I found it in Persuasion, and here's the quiz. If a poll were taken of Janeites who love Persuasion and who know the novel really well, and they were asked which other characters in the novel Anne Elliot would have been LEAST likely to have been influenced by, I feel safe in claiming that most such readers would name Mrs. Clay as one of the top three answers, with strong competition from Anne's father and her sister Mary - or if the three of them were Disney characters,we might call them Sneaky, Snobby, & Whiny. ;)
Therefore, I was delighted to catch Jane Austen in the act of playing a sublimely subversive trick on her heroine, Anne, and on her trusting readers who see through Anne's eyes, by parading an example right before our eyes of Anne unconsciously echoing Mrs. Clay in a way that is nontrivial, in fact it goes to the heart of the romance of the novel
Can you guess, or if you have the time, search for and find, the two passages in Persuasion which provide the basis for my seemingly absurd claim?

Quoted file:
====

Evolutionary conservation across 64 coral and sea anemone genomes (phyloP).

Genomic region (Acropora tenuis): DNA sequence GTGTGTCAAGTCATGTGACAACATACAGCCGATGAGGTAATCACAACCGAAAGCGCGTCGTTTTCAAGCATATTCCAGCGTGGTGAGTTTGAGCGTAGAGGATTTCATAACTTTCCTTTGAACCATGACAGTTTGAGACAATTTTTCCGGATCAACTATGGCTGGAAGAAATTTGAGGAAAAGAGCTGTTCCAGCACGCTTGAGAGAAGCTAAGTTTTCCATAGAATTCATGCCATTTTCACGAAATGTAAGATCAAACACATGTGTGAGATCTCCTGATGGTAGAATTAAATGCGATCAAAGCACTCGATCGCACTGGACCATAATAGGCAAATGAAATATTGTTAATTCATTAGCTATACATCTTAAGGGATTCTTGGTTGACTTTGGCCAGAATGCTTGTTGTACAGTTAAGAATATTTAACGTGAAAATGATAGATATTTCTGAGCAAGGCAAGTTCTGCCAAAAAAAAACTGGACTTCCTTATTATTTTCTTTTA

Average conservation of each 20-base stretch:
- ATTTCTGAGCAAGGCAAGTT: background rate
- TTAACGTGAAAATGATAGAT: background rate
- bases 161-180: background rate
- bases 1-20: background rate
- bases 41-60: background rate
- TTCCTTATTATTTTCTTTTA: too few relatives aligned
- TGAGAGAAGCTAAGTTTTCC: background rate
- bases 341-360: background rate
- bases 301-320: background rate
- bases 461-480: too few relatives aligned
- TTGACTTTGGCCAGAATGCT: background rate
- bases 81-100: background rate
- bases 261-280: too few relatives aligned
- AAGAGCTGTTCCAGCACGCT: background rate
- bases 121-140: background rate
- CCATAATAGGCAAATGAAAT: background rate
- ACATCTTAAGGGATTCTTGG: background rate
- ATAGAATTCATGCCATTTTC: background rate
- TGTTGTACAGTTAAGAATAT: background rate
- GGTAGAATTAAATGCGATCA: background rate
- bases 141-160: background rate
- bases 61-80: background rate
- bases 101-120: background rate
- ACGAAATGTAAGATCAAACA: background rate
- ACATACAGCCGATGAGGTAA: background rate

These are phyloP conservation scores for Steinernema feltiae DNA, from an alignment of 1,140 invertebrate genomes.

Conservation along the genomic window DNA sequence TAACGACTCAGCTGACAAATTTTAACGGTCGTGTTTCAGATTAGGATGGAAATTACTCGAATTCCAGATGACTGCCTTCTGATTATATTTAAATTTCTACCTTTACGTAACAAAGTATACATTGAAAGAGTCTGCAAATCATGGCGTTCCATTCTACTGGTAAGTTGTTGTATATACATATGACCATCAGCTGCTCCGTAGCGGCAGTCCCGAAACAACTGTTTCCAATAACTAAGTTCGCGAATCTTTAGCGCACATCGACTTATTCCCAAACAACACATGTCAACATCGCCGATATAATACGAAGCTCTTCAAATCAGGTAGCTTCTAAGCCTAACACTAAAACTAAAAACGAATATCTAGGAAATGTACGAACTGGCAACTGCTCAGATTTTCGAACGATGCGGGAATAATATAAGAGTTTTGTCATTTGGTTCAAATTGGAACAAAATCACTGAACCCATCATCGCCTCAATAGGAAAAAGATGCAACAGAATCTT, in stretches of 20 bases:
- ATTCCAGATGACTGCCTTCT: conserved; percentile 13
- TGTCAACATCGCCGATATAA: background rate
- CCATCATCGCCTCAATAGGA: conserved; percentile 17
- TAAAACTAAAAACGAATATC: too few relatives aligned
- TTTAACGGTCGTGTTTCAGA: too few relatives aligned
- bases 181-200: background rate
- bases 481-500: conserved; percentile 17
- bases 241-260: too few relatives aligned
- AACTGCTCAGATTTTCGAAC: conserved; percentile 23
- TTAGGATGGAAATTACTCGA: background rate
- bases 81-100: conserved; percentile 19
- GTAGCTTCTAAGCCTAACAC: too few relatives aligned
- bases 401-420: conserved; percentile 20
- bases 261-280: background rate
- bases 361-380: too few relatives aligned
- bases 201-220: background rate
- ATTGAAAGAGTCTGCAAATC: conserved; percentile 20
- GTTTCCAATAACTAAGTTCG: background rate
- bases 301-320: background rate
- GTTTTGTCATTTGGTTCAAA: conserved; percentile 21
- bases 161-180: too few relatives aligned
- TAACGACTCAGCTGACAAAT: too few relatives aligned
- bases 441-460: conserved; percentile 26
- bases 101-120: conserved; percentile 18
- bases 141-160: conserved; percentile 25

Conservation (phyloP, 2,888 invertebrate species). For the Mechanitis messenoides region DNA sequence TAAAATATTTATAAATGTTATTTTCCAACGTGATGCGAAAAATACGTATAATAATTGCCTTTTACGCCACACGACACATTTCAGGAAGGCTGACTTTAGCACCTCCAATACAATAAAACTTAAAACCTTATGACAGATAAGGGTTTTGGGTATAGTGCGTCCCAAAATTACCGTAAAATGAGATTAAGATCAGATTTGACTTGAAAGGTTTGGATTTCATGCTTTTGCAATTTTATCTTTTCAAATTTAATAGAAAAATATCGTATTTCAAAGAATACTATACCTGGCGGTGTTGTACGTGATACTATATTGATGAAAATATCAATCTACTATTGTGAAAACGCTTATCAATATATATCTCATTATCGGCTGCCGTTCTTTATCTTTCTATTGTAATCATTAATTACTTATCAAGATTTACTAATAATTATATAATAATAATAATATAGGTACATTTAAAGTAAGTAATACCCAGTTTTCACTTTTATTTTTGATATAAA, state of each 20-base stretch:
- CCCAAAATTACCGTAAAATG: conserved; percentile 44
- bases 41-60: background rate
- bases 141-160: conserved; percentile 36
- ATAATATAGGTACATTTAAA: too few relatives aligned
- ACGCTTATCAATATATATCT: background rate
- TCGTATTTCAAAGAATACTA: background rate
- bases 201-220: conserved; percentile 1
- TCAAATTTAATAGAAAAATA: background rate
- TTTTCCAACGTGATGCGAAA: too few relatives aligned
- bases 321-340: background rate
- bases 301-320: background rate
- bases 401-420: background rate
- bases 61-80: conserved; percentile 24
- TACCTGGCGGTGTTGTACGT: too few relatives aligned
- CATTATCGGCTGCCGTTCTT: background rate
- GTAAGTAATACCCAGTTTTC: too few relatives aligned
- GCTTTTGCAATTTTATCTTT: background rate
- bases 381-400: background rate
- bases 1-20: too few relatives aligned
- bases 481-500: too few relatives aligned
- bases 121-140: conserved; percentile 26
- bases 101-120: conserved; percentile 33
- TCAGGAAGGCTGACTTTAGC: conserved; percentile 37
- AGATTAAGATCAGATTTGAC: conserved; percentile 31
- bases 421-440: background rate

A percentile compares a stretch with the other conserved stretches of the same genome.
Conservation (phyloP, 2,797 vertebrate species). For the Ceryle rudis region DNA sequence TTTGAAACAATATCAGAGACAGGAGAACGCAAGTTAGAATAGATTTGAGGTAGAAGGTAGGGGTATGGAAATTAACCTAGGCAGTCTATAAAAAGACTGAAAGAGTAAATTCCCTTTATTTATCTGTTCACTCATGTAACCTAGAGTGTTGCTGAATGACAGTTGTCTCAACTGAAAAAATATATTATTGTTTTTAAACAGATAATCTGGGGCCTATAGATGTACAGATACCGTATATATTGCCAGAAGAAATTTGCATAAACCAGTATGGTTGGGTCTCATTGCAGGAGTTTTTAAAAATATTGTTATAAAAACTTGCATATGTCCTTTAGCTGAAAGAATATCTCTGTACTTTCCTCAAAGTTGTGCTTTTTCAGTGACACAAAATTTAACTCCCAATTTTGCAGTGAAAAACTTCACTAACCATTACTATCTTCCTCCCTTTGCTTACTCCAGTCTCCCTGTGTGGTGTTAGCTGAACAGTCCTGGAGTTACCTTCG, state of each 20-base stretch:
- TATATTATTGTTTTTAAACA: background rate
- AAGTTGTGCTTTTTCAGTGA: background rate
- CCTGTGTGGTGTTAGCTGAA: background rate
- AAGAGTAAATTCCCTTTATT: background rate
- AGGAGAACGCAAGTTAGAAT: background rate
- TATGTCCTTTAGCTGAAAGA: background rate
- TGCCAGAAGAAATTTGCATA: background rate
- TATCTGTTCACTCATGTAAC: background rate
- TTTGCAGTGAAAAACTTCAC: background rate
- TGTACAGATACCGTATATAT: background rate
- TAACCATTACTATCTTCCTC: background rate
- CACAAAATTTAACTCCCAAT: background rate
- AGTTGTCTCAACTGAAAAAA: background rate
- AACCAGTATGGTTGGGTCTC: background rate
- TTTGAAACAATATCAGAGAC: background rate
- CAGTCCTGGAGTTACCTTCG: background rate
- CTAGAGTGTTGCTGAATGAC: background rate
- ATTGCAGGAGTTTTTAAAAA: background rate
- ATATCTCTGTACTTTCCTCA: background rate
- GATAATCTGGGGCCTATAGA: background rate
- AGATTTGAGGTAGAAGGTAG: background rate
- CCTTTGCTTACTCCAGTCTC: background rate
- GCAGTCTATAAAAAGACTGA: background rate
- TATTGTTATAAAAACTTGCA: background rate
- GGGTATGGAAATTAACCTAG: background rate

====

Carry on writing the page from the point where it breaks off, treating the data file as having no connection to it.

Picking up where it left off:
If no one provides the answer by Saturday morning, I will reveal it then!
Arnie, I love your posts and your analysis since I love Jane Austen's books and I never get tired of them (and I use your blog to understand some things that are kind of tricky or unclear to me).
I'm currently reading "Northanger Abbey" (well, it's my second time) and I came across this line and, it happened the same to me as when I read it for the first time which is, I can't completely understand the intention and meaning of the phrase. Maybe it's a silly question but it'll be great and I think I'll be kind of happy if I could understand it, since, when this happens to me, I get annoyed with myself! haha
The line is actually in the very end of chapter 11: “And lucky may she think herself, if she get another good night's rest in the course of the next three months.”
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